Shmuel Becher, a senior lecturer at the College of Management Academic Studies School of Law in Rishon LeTsiyon, Israel, gave a series of talks on law, behavioralism and happiness during a visit to the law school in August and September.
During presentations to students and law faculty, Becher discussed the interplay between human psychology and consumer behavior that leaves them vulnerable to manipulation by businesses and marketers.
Advertising deceptively, manipulating environments such as infusing auto showrooms with the scent of leather and even offering generous return policies are among the marketing and sales tactics that reflect keen insights into consumer psychology, Becher said, citing a raft of studies on human behavior.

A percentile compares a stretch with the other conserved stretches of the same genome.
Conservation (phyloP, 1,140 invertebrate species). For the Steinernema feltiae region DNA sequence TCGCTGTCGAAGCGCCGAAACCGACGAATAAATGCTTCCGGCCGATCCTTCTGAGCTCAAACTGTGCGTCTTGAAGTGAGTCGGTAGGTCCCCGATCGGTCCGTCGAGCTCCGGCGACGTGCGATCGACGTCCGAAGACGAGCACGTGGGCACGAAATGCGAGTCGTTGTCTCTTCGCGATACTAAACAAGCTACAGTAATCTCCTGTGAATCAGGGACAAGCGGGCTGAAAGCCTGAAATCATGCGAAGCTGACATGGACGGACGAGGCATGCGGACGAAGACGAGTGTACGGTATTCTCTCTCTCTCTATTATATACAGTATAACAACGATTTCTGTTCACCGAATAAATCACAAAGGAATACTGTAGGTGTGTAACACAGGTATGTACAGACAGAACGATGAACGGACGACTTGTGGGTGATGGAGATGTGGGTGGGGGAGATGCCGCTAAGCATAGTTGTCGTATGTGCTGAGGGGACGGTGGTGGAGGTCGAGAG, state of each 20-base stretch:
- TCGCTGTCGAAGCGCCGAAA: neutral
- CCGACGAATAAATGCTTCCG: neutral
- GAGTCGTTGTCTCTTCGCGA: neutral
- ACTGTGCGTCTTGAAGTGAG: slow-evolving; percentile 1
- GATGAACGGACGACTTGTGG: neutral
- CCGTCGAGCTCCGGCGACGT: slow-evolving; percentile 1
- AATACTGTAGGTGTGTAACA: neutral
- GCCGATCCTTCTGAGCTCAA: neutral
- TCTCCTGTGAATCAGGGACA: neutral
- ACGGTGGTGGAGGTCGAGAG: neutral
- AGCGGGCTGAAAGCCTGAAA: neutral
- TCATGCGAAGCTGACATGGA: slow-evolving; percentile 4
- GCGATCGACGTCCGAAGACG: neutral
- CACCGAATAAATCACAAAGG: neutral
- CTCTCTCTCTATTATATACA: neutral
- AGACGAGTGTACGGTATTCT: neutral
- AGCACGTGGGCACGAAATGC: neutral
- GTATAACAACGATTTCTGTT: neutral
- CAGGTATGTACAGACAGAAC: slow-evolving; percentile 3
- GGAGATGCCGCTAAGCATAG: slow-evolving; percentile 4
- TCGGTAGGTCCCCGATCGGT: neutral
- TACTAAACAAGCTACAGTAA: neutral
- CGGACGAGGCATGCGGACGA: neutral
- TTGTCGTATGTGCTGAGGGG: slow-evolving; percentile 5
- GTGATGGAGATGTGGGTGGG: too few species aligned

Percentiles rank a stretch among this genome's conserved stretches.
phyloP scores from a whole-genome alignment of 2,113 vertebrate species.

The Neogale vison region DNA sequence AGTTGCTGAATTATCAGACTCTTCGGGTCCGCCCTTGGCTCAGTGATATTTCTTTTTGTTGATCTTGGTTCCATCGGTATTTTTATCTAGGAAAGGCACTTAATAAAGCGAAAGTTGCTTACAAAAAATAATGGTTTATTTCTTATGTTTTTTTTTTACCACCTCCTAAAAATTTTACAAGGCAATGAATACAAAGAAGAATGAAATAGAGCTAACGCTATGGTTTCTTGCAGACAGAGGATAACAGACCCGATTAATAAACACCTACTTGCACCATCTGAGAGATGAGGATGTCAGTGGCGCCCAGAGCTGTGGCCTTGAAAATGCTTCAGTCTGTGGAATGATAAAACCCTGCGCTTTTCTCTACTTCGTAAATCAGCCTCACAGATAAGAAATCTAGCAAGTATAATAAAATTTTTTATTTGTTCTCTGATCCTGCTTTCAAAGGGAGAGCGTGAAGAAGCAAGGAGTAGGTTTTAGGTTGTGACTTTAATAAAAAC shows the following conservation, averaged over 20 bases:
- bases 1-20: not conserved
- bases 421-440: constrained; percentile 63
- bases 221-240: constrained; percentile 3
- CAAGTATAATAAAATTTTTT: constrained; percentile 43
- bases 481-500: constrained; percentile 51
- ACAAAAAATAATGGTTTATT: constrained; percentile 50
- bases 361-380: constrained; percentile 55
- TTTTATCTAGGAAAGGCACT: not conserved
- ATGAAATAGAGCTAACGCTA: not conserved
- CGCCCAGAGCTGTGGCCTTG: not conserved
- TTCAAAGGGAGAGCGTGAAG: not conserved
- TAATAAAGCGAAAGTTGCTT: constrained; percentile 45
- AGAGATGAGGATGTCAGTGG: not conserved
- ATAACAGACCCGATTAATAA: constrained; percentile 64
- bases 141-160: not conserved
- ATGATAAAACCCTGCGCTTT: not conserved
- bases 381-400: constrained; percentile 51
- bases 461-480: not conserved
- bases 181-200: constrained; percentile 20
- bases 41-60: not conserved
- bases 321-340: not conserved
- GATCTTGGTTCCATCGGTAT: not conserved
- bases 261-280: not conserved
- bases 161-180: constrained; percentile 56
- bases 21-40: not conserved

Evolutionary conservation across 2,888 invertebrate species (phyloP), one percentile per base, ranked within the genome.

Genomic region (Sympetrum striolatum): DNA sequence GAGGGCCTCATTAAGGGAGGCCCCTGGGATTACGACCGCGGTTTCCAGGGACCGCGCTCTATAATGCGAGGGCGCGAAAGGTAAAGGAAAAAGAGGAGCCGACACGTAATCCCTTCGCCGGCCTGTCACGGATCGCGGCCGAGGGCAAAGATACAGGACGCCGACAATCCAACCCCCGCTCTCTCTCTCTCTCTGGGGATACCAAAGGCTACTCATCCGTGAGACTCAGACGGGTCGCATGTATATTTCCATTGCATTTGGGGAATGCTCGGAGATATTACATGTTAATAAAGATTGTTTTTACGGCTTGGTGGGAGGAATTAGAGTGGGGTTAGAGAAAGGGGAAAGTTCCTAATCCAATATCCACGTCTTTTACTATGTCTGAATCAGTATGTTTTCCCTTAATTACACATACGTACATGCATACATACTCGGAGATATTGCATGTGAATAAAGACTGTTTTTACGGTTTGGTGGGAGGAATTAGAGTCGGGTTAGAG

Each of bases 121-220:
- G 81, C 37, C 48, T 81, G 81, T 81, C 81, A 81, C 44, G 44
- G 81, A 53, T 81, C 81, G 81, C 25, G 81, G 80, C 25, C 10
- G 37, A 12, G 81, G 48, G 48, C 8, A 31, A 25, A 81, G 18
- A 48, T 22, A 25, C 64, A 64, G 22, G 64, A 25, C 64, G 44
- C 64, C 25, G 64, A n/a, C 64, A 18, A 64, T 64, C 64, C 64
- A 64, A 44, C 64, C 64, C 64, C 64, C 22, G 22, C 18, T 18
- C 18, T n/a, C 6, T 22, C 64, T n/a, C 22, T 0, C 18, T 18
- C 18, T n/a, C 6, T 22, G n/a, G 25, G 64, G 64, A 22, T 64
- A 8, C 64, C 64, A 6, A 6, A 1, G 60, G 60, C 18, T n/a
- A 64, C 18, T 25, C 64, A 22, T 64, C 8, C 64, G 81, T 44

Knowing that people overvalue what they buy – a phenomenon behavioral scientists have called “the endowment effect” – retailers push consumers to purchase extended warranties that are never a good deal, Becher said during a seminar with students.
“People receive lots of information unconsciously,” Becher said during a faculty colloquium discussion, noting that they make many decisions as consumers without reflecting or exercising judgment.
U.S. law, with its focus on explicit verbal communications, has limited power to curb manipulation, Becher said. Although it’s relatively easy to measure and prove deception in advertising, Becher said laws that address the adverse effects on consumers would be more beneficial.
The head of commercial and civil law at the College of Management Academic Studies School of Law, Becher founded the Consumer Law Clinic, which cooperates with the Israeli Consumer Council. He also leads the dispute resolution center at The Public Trust, a non-profit organization that promotes a fair consumer-business environment.